Greater Portland Chapter

of the

Maine Genealogical Society


The purpose of this chapter is to collect, exchange, preserve and publish genealogical records, related documents and information, and to promote and encourage interest and scholarship in genealogy and family history in the greater Portland area.

Who we are

We are a friendly group of people who meet via Zoom (during COVID) every month (Sept. - June, but not December) on the first Saturday of the month at 1:00. Starting sometime in 2022, we are hoping to be meeting in person again at the First Congregational Church UCC at 301 Cottage Road in South Portland. We'll keep you posted! Meetings are free and open to the public. Please join us for our next meeting!

We will not be meeting during the summer. Perhaps you'd like to take this time to try a challenge. Here are some suggestions:

Genealogy challenges: non research related

  • Try a food from your ancestors homeland. (Find family recipes from ancestors)

  • Watch old family movies

  • Record a favorite family story

  • Write about one family tradition:do you know how it started or by whom and when?

  • Do you have an ancestor who played a musical instrument? Were they in a band?

  • Write the stories about a family trip and include photos

  • Create a cost of living comparison with a living relative

  • Create a genealogy deck of cards - play with family members. Cards can have photos and short bio on them

  • Start the story of your life to be added to your research

  • Search for church directories for your female relatives

  • Find a family history blog that is related to your research

  • Declutter your family photos. Choose those attached to your research (add a variety of ages)

  • hoose an artifact or object from an ancestor. Write about it and that ancestor.

  • Choose a relative and learn about their leisure time activities: did they fish, write, volunteer, quilt, etc.

  • Organize your paperwork you are holding on to ie birth, death marraige records

  • Record a family member telling a family that recording to your family tree.

  • Plan a research fact finding trip! Where? Why? What information are you searching for?

  • Which family members were involved in sports? is there a trend in your family? Any stars?

  • Do you have a colorful ancestor? Write their story.

  • Do you have a relative who had a scary event happen in their life? Tell that story.

  • Is there a family profession? if so what is it and which relatives followed this path.

Genealogy challenges: research related

  • Pick a relative and research their schooling records - what kind of student?

  • Learn about the origins of the odd name in your tree.

  • Write about the relative that traveled on a ship to this country. Learn more about the ship and it's conditions.

  • Locate a letter or postcard written by an ancestor.

  • Send an email to one of your DNA matches.

  • Search Facebook based on surname for a family genealogy group.

  • Pick a relative and create a timeline for them.

  • Clean up your family tree - create a research to do list for those members who are missing information.

  • 1890 census brickwall buster - search for land records surrounding the 1890 date.

  • Choose an area your relatives have lived and look for a Plat map to locate where they lived in the county.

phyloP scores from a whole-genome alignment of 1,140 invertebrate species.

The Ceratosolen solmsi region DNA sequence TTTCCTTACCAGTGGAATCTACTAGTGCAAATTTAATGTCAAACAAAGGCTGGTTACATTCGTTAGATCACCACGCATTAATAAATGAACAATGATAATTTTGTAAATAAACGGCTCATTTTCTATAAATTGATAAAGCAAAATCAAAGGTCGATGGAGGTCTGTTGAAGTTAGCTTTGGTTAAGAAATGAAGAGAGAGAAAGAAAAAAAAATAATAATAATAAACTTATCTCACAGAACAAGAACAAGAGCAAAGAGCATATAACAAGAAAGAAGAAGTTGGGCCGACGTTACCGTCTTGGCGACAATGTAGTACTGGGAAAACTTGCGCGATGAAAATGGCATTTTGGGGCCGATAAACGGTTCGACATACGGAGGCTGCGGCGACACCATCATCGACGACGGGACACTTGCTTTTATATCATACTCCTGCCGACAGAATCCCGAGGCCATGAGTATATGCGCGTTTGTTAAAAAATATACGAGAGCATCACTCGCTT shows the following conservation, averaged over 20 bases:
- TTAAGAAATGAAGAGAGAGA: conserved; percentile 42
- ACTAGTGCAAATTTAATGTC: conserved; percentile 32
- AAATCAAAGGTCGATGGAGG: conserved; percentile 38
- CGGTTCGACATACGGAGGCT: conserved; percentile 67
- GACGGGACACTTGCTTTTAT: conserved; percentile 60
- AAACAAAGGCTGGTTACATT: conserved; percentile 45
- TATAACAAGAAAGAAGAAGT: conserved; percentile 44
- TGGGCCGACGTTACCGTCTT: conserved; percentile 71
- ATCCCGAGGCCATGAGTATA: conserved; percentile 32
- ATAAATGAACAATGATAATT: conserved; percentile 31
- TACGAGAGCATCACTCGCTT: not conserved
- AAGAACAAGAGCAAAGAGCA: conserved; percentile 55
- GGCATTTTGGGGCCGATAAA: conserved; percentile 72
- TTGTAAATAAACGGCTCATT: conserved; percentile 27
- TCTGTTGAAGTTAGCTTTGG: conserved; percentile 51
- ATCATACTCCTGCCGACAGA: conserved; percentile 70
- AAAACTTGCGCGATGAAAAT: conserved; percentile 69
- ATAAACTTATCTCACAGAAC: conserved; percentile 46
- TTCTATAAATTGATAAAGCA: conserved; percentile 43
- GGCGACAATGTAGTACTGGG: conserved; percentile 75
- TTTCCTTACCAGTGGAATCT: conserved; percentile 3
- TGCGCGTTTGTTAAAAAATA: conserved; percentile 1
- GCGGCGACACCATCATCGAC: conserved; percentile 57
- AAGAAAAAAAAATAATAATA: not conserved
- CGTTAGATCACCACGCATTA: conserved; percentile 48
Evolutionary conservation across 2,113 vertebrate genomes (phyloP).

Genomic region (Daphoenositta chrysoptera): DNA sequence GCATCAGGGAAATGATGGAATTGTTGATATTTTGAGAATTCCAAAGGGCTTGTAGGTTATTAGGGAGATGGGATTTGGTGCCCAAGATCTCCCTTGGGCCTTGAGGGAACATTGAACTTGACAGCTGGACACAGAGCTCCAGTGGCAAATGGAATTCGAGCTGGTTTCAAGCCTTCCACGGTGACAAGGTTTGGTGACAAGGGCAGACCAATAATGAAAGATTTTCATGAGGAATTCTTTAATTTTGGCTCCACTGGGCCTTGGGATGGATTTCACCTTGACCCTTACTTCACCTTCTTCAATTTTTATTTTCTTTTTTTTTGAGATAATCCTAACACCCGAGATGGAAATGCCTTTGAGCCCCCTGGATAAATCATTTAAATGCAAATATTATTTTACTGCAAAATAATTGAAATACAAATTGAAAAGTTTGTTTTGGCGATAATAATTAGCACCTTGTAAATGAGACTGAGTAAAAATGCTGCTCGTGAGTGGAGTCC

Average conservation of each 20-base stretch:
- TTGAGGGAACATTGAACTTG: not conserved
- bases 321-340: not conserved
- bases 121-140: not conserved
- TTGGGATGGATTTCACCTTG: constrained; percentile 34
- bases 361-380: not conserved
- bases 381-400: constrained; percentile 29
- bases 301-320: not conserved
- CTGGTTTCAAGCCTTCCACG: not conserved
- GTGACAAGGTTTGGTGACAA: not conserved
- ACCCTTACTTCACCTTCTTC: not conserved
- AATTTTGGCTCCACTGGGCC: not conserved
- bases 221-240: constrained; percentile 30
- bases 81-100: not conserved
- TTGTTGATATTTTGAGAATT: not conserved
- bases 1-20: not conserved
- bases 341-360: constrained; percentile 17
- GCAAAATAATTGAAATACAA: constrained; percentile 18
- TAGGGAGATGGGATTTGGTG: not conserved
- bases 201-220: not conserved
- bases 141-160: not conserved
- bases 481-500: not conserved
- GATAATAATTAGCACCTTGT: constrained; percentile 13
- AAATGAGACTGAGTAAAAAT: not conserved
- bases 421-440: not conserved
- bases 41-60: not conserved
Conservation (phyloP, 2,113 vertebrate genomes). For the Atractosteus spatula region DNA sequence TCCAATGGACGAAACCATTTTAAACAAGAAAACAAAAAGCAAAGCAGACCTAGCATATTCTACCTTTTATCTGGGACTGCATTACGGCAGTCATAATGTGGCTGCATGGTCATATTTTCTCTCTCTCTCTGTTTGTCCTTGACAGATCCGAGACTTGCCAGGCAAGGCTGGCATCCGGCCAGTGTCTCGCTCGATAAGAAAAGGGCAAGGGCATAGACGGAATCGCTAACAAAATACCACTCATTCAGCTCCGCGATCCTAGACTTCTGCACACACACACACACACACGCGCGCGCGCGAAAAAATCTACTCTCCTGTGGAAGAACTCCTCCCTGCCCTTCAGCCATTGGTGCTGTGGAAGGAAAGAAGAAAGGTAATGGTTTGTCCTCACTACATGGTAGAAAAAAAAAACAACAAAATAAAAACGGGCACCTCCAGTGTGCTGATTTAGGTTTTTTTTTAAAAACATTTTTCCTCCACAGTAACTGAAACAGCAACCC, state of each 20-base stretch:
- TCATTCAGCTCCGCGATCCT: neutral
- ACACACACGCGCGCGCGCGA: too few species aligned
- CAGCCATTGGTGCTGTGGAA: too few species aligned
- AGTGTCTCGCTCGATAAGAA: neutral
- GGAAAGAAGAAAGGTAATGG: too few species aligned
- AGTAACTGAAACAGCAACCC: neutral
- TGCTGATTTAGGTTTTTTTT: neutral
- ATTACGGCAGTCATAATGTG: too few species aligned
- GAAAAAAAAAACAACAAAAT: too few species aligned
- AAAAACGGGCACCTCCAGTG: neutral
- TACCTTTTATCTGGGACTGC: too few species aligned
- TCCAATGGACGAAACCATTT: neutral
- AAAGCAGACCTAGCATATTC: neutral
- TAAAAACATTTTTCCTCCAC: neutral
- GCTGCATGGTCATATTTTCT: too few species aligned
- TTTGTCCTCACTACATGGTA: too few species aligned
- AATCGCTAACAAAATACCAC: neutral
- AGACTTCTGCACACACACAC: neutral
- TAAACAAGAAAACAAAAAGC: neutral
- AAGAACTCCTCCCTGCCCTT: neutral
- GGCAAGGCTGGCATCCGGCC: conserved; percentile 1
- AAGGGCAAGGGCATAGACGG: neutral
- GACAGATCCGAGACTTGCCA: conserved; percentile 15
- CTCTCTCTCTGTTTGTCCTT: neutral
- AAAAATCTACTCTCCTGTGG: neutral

• Take a trip to a family cemetery and photograph family headstones.

  • Create a family honor roll for those who served.

  • Watch a YouTube video on a new topic in genealogy, share what you learned with someone else.

  • Start indexing your research, creating a system that works best for you.

  • 1950's census - help check names and help edit :

  • Choose a relative that you don't have information on and find 3 documents related to them.

  • Order civil war records of your relatives from the National Archives.

  • Create a list of research goals for the fall.

  • Start a family newsletter to be sent out to family members to share your research - a great way to update relatives - tree, newest collected information, choose one relative to highlight - send annually (think those Christmas family newsletter cards)

  • Which family member left the general area that your ancestors settled? Why and where did they go?

  • Create a residence record file - include address, photo, taxes, mortgage record, maps/survey, probate and related census records.

And be ready to tell us all about it when we return to meetings in the fall!

Events you might like - 2022

August 19-27, 2022 - Southern California Genealogical Society Jamboree

Three Online Virtual Conferences

Registration opens on March 27, 2022. Go to to learn more.

August 25, 3:00 p.m. - A free online webinar Presented by John G. S. Hanson

Reading the Gravestones of Early New England

Virtually all genealogists have an appreciation for old graveyards: inscriptions often reveal birth and death dates, family relationships, and other details. Yet the epitaphs inscribed on early New England gravestones are too often dismissed as sentimental doggerel. Every single epitaph was chosen for a reason of utmost importance—to memorialize the death of a loved one. Knowing the literary context can increase our understanding of these historic epitaphs and even shed light on the lives of the deceased and their family members. Epitaph expert John Hanson will discuss how to understand the source of inspiration and meaning behind these passages, and what they really say about our ancestors. Register at: